SAGE Journal Articles

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Journal Article 1.1: Nichols, T. M., Kotchick, B. A., Barry, C. M., & Haskins, D. G. (2009). Understanding the educational aspirations of African American adolescents: Child, family, and community factors. Journal of Black Psychology, 36, 25–48.

Abstract: The current study examined the association between multiple systems of influence (adolescent, family, and community) and the educational aspirations of African American adolescents. Guided by ecological and integrative models of child development, in the current study the authors examined the association between the educational aspirations of 130 socioeconomically and educationally disadvantaged urban African American adolescents (mean age = 16.76 years) and factors within the adolescent (attitudes toward education and school self-esteem), family (perceived parental/guardian educational involvement and educational expectations), and community (number of community resources present and the average utilization of community resources). A hierarchical multiple regression indicated that both the adolescent and the family systems were related significantly to educational aspirations and explained a significant proportion of the variance. A test for moderation by gender indicated that African American males’ average utilization of community resources was related significantly and positively to their educational aspirations. The findings suggest that by targeting both micro and macro levels of influence, interventions can be designed to foster higher aspirations among at-risk African American youth.

Learning Objective: 1.3: Summarize five theoretical perspectives on human development.

Summary: This research suggests that drawing on a bioecological systems model can help educators elevate the aspirations of at-risk African-American youth.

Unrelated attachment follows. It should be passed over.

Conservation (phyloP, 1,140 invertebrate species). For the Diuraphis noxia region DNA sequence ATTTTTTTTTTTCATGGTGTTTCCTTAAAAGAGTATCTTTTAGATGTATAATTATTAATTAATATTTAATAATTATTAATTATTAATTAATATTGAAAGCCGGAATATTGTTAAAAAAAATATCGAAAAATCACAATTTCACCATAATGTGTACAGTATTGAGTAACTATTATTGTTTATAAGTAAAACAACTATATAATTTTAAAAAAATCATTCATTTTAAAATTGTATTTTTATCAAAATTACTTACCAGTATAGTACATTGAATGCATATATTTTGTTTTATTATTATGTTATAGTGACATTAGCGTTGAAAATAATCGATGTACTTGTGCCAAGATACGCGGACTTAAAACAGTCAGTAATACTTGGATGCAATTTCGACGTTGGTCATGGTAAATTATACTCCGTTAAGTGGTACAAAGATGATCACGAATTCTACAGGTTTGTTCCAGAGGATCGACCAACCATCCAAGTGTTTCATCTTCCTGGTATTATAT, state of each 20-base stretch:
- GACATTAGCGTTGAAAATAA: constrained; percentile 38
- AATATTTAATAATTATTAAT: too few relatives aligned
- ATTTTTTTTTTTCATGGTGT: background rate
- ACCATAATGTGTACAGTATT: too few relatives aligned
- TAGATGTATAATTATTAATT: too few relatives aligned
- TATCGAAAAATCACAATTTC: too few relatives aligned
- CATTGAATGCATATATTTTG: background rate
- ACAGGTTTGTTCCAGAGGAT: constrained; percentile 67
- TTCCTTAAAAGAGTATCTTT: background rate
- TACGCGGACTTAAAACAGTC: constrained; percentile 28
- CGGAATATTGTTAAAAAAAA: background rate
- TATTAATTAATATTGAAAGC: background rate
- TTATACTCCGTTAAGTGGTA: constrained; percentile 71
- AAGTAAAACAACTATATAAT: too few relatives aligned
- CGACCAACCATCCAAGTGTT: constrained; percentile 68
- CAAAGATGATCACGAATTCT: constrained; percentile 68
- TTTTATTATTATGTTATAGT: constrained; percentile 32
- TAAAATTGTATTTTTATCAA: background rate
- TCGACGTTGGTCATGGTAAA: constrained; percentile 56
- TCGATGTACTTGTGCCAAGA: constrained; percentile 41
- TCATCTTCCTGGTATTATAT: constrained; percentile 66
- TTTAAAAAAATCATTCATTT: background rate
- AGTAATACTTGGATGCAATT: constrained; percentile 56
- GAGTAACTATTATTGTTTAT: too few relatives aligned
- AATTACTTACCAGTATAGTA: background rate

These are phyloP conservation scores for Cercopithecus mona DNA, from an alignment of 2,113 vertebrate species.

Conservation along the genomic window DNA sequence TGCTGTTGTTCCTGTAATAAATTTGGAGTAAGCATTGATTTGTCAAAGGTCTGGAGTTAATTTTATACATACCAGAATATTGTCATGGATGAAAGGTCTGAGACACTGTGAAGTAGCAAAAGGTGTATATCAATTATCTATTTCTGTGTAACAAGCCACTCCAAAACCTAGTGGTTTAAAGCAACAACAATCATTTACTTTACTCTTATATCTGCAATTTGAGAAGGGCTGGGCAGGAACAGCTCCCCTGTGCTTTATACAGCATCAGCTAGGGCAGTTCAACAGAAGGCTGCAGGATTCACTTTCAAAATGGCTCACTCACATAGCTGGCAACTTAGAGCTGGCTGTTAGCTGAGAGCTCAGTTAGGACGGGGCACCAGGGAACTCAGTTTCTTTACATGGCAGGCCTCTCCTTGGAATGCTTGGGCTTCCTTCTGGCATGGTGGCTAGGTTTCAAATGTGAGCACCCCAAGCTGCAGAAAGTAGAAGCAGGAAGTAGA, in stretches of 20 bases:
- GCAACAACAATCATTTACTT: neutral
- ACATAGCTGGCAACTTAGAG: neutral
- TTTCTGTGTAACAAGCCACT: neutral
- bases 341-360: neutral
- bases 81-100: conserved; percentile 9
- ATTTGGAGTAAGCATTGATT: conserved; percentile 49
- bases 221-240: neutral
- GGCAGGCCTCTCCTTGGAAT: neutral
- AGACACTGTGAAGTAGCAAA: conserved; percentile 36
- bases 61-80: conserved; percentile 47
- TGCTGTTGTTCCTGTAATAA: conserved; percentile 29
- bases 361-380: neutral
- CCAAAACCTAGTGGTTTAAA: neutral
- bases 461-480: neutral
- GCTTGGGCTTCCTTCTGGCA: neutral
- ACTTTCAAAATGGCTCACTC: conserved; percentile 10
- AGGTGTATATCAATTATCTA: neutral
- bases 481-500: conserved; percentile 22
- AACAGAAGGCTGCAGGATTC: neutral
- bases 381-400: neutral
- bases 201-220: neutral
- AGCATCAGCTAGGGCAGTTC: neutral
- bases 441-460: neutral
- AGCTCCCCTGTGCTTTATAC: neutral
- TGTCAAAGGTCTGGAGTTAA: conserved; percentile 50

Journal Article 1.2: Mamotte, N., & Wassenaar, D. (2017). Voluntariness of consent to HIV clinical research: A conceptual and empirical pilot study. Journal of Health Psychology, 22, 1387–1404.

Abstract: Obtaining voluntary informed consent for research participation is an ethical imperative, yet there appears to be little consensus regarding what constitutes a voluntary consent decision. An instrument to assess influences on participants’ consent decision and perceived voluntariness was developed and piloted in two South African HIV clinical trials. The pilot study found high levels of perceived voluntariness. The feeling of having no choice but to participate was significantly associated with lower perceived voluntariness. Overall the data suggest that it is possible to obtain voluntary and valid consent for research participants in ethically complex HIV clinical trials in a developing country context.

Learning Objective: 1.5: Discuss the responsibility of researchers to protect their participants.

Summary: This article suggests that ensuring that research participation is voluntary may not be completely straightforward--especially when the research examines a stigmatized condition in a developing country. The research deepens students’ understanding of the complex responsibilities researchers face in protecting their participants.